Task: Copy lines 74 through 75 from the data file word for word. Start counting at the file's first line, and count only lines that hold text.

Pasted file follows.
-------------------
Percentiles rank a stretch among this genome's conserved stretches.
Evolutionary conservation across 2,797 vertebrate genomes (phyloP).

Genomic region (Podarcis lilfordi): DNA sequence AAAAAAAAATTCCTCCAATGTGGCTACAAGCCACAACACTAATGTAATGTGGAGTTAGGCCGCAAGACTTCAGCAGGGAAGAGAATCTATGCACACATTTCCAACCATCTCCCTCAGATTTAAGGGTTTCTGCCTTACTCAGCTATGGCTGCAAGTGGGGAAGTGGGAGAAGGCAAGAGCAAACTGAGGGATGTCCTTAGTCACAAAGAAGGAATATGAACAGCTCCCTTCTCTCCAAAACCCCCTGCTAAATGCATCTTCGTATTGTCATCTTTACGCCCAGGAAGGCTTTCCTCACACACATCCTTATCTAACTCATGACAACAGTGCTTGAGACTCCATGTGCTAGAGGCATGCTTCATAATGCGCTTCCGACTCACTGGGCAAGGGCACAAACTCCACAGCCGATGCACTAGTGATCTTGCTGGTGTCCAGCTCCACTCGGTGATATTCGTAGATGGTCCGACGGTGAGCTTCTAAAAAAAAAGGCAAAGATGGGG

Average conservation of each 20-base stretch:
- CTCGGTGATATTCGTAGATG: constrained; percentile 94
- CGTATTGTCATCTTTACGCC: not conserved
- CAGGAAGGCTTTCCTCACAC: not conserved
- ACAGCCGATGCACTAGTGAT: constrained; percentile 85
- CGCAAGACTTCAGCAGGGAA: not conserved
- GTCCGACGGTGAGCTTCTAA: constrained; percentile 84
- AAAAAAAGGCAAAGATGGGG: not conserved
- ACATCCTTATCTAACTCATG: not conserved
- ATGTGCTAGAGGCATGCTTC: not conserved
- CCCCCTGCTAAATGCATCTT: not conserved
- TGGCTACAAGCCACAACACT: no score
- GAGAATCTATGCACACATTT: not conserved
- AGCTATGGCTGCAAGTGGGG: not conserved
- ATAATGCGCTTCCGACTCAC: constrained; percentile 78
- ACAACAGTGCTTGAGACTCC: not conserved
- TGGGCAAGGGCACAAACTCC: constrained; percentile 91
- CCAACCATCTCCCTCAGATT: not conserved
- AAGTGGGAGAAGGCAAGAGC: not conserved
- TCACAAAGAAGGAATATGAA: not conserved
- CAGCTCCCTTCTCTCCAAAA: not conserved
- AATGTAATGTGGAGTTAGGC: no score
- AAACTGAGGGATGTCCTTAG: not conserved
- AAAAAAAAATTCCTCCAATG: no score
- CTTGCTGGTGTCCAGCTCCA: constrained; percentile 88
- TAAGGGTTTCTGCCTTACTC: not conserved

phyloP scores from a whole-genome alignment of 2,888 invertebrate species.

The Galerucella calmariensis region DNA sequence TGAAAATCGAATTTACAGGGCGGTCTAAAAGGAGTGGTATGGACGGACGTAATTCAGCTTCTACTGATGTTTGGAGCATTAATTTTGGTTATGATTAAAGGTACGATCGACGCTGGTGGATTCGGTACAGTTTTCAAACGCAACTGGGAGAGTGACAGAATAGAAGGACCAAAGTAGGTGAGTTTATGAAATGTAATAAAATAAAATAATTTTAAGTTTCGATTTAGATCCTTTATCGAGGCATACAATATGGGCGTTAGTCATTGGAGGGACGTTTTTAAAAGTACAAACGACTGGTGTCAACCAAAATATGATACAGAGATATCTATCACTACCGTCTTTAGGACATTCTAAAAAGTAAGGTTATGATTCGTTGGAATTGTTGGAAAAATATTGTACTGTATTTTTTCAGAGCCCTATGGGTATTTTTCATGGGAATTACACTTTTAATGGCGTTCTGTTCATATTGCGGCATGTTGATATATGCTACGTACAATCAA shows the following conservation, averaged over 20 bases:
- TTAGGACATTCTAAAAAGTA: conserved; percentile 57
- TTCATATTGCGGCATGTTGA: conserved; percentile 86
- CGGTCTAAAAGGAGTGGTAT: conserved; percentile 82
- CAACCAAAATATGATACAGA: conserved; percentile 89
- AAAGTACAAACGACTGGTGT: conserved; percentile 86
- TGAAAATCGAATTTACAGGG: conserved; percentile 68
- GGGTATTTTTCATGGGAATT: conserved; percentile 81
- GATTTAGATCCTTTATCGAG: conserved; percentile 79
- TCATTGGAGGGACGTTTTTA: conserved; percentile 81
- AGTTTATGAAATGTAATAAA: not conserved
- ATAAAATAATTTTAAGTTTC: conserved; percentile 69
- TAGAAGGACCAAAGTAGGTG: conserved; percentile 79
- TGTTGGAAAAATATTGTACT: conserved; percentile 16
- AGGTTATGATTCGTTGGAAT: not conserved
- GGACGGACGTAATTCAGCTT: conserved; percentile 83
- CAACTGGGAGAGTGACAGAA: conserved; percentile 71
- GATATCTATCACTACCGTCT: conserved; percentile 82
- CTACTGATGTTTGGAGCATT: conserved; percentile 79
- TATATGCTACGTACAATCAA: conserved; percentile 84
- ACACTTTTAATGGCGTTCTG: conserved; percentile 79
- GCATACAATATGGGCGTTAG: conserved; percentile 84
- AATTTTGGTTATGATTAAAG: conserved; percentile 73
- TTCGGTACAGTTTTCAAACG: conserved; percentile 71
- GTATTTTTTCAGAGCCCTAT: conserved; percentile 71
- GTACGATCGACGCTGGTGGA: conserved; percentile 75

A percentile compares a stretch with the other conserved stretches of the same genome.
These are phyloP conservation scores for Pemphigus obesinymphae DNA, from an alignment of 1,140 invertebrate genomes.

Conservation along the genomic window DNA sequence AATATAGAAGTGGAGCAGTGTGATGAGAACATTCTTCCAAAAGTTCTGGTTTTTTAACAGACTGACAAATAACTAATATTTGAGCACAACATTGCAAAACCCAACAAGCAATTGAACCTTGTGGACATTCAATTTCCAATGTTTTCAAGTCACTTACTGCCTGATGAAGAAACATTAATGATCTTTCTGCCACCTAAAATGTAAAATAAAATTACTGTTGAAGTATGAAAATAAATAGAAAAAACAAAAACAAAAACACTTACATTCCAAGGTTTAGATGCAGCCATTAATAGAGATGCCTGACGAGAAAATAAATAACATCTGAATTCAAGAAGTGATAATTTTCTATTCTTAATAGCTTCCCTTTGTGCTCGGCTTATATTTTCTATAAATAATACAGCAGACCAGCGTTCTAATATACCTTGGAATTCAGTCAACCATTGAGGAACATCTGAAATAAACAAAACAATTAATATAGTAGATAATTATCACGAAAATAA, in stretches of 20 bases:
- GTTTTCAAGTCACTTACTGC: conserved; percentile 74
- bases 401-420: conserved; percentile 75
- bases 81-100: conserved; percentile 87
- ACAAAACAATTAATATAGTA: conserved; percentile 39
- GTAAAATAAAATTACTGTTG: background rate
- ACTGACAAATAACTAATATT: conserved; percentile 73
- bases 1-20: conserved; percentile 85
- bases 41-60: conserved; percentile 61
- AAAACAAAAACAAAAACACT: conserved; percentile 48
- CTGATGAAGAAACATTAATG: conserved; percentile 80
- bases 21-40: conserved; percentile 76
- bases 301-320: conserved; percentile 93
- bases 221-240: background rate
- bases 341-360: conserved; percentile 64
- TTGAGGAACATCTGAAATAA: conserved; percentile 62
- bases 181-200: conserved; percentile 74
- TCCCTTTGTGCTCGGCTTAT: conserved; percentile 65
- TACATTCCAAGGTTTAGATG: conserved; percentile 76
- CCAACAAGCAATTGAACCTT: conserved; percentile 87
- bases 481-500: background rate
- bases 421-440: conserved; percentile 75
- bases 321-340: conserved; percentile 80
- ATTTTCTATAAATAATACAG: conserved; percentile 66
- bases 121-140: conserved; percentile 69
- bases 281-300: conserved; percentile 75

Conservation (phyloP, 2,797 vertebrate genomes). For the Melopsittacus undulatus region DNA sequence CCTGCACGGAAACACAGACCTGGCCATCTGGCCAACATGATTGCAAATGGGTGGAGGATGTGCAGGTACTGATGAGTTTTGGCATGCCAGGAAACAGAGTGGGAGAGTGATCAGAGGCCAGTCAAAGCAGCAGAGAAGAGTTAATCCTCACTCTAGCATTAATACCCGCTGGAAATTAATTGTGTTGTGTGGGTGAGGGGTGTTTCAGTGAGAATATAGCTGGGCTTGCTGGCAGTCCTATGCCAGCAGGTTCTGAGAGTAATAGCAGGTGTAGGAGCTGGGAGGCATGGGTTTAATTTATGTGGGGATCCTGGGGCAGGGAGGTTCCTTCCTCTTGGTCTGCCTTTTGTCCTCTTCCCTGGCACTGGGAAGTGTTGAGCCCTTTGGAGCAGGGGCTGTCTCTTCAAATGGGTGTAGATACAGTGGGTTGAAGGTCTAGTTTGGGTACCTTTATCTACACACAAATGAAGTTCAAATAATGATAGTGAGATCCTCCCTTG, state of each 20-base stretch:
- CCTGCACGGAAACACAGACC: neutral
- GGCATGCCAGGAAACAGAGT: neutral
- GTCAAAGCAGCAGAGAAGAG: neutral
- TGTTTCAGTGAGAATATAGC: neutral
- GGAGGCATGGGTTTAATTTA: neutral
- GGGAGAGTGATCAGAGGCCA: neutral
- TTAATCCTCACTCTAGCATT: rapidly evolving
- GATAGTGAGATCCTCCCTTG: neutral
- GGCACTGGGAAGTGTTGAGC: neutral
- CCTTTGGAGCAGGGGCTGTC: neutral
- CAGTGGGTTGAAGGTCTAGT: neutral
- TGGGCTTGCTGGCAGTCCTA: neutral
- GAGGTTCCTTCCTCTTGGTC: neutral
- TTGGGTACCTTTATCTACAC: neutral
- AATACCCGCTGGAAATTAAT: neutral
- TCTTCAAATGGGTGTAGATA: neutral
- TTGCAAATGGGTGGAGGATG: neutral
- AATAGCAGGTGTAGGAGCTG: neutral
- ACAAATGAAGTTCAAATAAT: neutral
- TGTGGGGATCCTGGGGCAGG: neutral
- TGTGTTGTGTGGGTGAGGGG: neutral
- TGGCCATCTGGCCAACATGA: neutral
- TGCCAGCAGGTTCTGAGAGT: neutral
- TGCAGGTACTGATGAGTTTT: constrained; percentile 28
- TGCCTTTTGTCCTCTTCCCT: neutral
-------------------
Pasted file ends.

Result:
- TTGAGGAACATCTGAAATAA: conserved; percentile 62
- bases 181-200: conserved; percentile 74